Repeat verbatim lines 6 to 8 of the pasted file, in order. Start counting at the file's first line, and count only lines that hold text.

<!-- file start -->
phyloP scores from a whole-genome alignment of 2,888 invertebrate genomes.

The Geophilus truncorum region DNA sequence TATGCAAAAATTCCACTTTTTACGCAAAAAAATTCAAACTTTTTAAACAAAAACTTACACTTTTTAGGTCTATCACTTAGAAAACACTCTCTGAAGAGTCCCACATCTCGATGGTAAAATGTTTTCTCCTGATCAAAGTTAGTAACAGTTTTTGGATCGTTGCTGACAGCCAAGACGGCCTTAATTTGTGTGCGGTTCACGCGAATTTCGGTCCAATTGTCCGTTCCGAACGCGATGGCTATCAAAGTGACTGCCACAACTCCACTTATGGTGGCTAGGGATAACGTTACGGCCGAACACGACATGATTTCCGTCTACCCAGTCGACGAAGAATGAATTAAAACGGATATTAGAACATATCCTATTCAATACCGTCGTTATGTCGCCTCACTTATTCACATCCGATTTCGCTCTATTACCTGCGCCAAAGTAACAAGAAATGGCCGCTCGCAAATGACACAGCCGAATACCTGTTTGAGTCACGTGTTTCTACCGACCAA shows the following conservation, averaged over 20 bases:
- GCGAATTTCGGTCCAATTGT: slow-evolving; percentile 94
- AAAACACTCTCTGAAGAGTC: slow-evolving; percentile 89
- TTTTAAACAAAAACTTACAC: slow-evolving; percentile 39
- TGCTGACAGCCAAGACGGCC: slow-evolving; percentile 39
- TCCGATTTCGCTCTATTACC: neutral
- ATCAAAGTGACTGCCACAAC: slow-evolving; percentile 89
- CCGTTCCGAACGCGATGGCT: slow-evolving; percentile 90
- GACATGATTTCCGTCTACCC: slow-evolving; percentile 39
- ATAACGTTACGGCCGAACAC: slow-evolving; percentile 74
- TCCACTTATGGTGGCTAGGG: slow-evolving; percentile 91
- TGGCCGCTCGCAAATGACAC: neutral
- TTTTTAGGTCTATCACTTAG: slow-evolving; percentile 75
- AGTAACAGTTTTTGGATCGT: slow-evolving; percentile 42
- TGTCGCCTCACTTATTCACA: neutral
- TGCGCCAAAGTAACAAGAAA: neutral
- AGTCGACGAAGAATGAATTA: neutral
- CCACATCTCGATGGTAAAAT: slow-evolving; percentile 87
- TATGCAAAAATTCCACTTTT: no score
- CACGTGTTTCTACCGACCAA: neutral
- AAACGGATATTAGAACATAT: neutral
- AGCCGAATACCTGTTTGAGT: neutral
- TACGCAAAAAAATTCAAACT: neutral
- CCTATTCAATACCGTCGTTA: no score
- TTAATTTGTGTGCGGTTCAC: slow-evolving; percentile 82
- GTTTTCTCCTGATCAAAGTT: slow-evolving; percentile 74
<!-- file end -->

- TGCTGACAGCCAAGACGGCC: slow-evolving; percentile 39
- TCCGATTTCGCTCTATTACC: neutral
- ATCAAAGTGACTGCCACAAC: slow-evolving; percentile 89